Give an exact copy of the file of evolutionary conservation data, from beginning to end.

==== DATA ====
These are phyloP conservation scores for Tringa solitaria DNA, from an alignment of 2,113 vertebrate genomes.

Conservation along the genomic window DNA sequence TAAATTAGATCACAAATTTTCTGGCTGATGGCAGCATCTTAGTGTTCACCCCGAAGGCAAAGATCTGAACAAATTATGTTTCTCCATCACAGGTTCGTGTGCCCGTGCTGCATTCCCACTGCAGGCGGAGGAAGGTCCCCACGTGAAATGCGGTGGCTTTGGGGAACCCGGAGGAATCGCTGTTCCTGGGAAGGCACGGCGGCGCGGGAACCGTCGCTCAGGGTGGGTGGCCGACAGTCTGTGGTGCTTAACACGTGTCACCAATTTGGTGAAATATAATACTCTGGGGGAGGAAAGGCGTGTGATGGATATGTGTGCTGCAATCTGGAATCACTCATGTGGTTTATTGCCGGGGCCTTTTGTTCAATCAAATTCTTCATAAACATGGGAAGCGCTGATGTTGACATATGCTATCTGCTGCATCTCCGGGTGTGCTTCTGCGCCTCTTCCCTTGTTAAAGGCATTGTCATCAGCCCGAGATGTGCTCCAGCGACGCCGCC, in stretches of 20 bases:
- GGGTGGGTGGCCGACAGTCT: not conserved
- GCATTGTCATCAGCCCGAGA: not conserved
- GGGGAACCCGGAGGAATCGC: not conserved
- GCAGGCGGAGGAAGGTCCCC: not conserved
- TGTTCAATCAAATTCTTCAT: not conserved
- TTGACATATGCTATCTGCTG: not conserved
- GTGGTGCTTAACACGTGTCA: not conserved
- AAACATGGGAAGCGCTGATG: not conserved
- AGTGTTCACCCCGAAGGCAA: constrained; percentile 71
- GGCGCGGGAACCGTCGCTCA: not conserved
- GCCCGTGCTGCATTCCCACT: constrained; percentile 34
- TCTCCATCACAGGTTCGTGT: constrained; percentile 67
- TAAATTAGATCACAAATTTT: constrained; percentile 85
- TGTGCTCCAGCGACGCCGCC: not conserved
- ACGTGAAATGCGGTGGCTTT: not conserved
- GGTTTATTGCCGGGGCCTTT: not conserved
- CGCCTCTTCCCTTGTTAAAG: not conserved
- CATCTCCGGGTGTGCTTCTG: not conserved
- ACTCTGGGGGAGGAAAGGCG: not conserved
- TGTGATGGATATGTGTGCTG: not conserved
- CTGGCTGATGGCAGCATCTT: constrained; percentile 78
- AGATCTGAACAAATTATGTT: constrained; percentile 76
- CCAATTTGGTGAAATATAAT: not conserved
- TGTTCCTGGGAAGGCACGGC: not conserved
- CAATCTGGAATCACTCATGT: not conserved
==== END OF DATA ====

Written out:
These are phyloP conservation scores for Tringa solitaria DNA, from an alignment of 2,113 vertebrate genomes.

Conservation along the genomic window DNA sequence TAAATTAGATCACAAATTTTCTGGCTGATGGCAGCATCTTAGTGTTCACCCCGAAGGCAAAGATCTGAACAAATTATGTTTCTCCATCACAGGTTCGTGTGCCCGTGCTGCATTCCCACTGCAGGCGGAGGAAGGTCCCCACGTGAAATGCGGTGGCTTTGGGGAACCCGGAGGAATCGCTGTTCCTGGGAAGGCACGGCGGCGCGGGAACCGTCGCTCAGGGTGGGTGGCCGACAGTCTGTGGTGCTTAACACGTGTCACCAATTTGGTGAAATATAATACTCTGGGGGAGGAAAGGCGTGTGATGGATATGTGTGCTGCAATCTGGAATCACTCATGTGGTTTATTGCCGGGGCCTTTTGTTCAATCAAATTCTTCATAAACATGGGAAGCGCTGATGTTGACATATGCTATCTGCTGCATCTCCGGGTGTGCTTCTGCGCCTCTTCCCTTGTTAAAGGCATTGTCATCAGCCCGAGATGTGCTCCAGCGACGCCGCC, in stretches of 20 bases:
- GGGTGGGTGGCCGACAGTCT: not conserved
- GCATTGTCATCAGCCCGAGA: not conserved
- GGGGAACCCGGAGGAATCGC: not conserved
- GCAGGCGGAGGAAGGTCCCC: not conserved
- TGTTCAATCAAATTCTTCAT: not conserved
- TTGACATATGCTATCTGCTG: not conserved
- GTGGTGCTTAACACGTGTCA: not conserved
- AAACATGGGAAGCGCTGATG: not conserved
- AGTGTTCACCCCGAAGGCAA: constrained; percentile 71
- GGCGCGGGAACCGTCGCTCA: not conserved
- GCCCGTGCTGCATTCCCACT: constrained; percentile 34
- TCTCCATCACAGGTTCGTGT: constrained; percentile 67
- TAAATTAGATCACAAATTTT: constrained; percentile 85
- TGTGCTCCAGCGACGCCGCC: not conserved
- ACGTGAAATGCGGTGGCTTT: not conserved
- GGTTTATTGCCGGGGCCTTT: not conserved
- CGCCTCTTCCCTTGTTAAAG: not conserved
- CATCTCCGGGTGTGCTTCTG: not conserved
- ACTCTGGGGGAGGAAAGGCG: not conserved
- TGTGATGGATATGTGTGCTG: not conserved
- CTGGCTGATGGCAGCATCTT: constrained; percentile 78
- AGATCTGAACAAATTATGTT: constrained; percentile 76
- CCAATTTGGTGAAATATAAT: not conserved
- TGTTCCTGGGAAGGCACGGC: not conserved
- CAATCTGGAATCACTCATGT: not conserved